The breaking away of younger and more radical artists from an existing academy or art group to form a new grouping, the most famous being the Vienna secession formed in 1897 and led by symbolist painter Gustav Klimt
The word is originally German and its earliest appearance seems to be in the name of the Munich Secession group formed in 1892. In the same year this was followed by the Berliner Secession, led by Max Liebermann and later Lovis Corinth, and in 1913 by the Freie Secession in which Max Beckmann and Ernst Barlach were involved.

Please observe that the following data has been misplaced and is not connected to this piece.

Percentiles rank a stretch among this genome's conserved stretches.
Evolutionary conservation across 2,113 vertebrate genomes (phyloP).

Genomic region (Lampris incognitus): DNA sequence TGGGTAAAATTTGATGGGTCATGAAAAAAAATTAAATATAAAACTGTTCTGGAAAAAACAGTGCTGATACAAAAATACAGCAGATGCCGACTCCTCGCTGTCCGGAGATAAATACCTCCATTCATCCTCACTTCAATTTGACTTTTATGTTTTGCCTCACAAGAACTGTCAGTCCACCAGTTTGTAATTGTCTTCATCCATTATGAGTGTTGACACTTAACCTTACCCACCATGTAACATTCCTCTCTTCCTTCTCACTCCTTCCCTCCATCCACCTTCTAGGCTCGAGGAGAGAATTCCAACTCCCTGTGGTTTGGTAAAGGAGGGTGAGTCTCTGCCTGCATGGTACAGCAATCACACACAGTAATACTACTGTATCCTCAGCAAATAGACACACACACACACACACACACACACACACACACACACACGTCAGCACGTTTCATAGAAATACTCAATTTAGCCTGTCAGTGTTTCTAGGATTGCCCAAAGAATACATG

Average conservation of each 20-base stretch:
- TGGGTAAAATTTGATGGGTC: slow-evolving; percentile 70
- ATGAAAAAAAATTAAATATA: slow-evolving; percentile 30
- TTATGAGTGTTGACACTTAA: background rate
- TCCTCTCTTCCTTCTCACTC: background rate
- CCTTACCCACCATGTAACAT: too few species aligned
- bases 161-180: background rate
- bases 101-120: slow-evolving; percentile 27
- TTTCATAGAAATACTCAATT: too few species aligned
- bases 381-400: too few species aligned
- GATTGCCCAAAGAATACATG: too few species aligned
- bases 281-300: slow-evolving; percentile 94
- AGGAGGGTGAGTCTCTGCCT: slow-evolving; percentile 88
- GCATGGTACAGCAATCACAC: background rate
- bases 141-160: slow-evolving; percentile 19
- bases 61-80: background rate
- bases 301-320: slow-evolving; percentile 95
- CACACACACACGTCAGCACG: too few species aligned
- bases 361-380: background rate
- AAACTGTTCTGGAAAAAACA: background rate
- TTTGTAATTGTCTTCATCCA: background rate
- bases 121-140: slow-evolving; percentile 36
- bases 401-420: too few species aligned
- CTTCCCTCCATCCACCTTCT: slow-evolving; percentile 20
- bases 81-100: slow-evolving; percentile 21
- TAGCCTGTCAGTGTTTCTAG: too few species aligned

The most famous secession group is the Vereinigung bildener Künstler Oesterreichs (Secession) founded in 1897 and generally known simply as the Vienna Secession. It was led by one of the greatest of all symbolist painters, Gustav Klimt. In 1898 the Secession commissioned the architect Joseph Olbrich to build an exhibition hall. The result is a masterpiece of art nouveau architecture that remains one of the gems of Vienna. It also contains Klimt’s great mural the Beethoven Frieze. Over the following years the Vienna Secession held a series of exhibitions (several a year) that brought together a roll call of the international avant-garde. There was a particular emphasis on architecture and design, and the Vienna Secession played a major part in the broader art nouveau movement and the beginnings of modern design. In 1903 a design company was founded called the Wiener Werkstätte (Vienna Workshops), inspired by the English Arts and Crafts movement. Its products are now museum pieces. Later major artists associated with the Vienna Secession include Egon Schiele and Oskar Kokoschka two of the great pioneers of expressionism.